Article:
Shortly after running into RedBox I noticed a 48-hour self destructing DVD option at Staples called FlexPlay. It chemically self destructs its playability (in a way that doesn't break your DVD player) 48 hours after you open it. Staples generally sells the disks for $1. The outlets aren't as convenient (in this case tied to Staples store hours) and the movies aren't usually as new as Netflix and RedBox (or updated as frequently). On the positive side your expense is capped at $1/movie and you can "queue" them up by buying several and having them handy and watch whatever suits your mood. If you rent via their web site they "rent" the movies at $4.99, they're not going to win the war with that kind of pricing. At $1 and with more outlets I can see how they could be competitive with RedBox. With the limited availability, older movies, and poor pricing direct they're out.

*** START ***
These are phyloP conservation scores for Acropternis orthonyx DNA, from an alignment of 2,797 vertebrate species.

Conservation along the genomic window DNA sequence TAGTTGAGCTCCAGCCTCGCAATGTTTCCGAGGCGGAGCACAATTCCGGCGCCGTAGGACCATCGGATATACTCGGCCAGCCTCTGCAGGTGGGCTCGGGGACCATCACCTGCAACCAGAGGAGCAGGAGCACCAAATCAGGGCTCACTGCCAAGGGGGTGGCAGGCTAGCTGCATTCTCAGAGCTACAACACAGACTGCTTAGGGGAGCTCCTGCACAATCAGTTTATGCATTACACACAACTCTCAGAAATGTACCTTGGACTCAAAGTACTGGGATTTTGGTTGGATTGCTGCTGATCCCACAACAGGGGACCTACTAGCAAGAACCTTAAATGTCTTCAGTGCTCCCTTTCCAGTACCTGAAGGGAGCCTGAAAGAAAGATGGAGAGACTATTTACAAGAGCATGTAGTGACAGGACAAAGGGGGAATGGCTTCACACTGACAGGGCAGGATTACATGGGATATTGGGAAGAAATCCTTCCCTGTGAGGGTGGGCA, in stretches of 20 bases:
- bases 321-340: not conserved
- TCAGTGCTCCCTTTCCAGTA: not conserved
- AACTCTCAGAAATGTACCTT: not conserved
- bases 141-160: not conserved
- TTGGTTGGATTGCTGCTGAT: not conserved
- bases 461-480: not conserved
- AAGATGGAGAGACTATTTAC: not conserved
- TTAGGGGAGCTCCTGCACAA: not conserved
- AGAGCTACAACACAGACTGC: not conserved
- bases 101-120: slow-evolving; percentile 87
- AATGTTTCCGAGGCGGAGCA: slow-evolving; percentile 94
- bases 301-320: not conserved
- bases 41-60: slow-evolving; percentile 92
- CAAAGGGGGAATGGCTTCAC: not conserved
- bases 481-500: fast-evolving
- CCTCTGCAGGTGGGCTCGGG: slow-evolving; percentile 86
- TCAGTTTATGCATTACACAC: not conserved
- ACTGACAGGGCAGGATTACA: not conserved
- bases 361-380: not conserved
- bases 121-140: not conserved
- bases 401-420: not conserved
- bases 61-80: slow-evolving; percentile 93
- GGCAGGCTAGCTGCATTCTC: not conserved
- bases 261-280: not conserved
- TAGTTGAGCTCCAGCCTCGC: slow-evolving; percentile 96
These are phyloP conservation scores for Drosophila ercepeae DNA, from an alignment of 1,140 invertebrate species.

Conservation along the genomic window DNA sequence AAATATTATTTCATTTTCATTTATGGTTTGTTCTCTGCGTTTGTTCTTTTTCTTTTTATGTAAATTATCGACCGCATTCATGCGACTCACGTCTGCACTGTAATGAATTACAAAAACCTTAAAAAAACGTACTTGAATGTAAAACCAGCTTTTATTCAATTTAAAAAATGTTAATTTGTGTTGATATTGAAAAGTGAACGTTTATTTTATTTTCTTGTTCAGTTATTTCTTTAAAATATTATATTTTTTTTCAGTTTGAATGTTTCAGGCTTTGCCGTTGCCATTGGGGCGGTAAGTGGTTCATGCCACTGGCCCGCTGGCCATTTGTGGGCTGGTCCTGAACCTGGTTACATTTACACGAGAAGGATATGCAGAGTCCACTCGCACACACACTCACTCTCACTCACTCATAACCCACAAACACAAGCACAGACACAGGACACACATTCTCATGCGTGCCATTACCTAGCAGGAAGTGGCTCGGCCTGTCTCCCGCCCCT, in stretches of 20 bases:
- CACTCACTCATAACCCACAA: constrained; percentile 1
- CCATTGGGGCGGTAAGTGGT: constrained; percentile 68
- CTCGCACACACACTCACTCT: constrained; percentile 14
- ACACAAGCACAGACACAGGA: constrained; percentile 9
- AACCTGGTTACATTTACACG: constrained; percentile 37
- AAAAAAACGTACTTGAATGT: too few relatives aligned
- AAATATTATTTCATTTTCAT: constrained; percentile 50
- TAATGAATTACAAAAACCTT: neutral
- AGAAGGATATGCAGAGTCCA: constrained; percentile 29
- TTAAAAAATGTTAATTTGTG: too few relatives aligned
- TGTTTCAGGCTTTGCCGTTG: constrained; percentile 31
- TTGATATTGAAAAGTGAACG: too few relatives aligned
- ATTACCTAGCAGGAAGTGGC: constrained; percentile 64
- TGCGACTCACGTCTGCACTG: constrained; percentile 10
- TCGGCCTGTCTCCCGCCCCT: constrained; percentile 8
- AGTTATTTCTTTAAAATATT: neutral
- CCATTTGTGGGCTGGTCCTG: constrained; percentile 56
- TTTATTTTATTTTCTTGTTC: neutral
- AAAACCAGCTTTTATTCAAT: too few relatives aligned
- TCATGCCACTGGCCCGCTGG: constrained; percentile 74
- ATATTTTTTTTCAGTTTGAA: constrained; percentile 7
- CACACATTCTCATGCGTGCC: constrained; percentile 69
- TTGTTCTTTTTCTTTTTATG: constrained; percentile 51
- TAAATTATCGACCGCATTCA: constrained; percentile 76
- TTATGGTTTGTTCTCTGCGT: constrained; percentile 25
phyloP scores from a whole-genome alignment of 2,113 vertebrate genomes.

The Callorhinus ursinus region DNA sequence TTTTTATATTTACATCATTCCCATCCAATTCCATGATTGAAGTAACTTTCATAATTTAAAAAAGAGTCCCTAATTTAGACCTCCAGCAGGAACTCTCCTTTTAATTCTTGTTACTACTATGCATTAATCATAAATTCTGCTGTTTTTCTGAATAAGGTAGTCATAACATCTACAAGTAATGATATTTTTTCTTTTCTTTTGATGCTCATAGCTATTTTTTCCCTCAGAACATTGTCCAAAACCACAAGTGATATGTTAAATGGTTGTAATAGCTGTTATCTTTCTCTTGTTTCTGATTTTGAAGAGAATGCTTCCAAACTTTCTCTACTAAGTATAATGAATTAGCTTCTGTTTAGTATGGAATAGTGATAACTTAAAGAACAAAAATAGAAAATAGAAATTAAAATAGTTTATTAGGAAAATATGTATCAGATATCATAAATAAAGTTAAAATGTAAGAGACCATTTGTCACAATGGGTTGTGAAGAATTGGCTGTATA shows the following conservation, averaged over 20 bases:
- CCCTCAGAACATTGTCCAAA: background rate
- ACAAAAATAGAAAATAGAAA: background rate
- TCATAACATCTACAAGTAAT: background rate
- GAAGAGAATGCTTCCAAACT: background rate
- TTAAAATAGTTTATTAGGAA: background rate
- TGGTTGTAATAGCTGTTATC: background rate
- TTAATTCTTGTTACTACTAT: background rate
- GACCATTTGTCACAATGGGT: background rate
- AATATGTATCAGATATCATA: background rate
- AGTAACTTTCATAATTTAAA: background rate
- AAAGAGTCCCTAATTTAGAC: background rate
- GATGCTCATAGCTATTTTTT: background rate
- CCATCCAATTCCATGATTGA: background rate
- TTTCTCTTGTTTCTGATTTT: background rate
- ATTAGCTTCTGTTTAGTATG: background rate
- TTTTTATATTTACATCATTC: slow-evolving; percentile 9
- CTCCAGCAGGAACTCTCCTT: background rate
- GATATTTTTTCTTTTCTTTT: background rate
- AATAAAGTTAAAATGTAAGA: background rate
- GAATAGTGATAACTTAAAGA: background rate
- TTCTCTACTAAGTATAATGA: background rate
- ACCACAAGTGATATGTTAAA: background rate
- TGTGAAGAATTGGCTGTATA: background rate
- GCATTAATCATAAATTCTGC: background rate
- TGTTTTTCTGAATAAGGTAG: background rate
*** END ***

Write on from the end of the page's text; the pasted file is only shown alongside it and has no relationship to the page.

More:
Ok, you're probably wondering why I dont just do video-on-demand and pay just for what I watch. A couple reasons, my bankruptcy-declaring cable company charges $5.99 per rental (HD). Thats more than my average cost via NetFlix. In addition, their movie selection is worse than Netflix and RedBox. And finally about 50% of the time there are issues with the video on demand playback.

Currently NetFlix appears to be the best option as it gives me the most flexibility when I play the movies and the quality/availability of what I want. Its largest downside is the fact that I have to wait 3-4 days after watching one to watch another. I could pay more to have more flexibility but given how few I watch it doesnt seem worth it. If someone could deliver HD video on demand at an equivalent cost to NetFlix then i'd switch but given where I live and the monopoly of the local TV provider, i'm stuck for a while.

iTunes Music Video Playing Problems

If you happen to be having problems playing music videos in iTunes I
found an odd behavior: If you use multiple speakers normally for
playing music, then Videos won't play when you have multiple speakers
selected. You have to choose just the speakers of your mac and then
the videos will play. Seems like a bug to me -- there should at least
be a warning.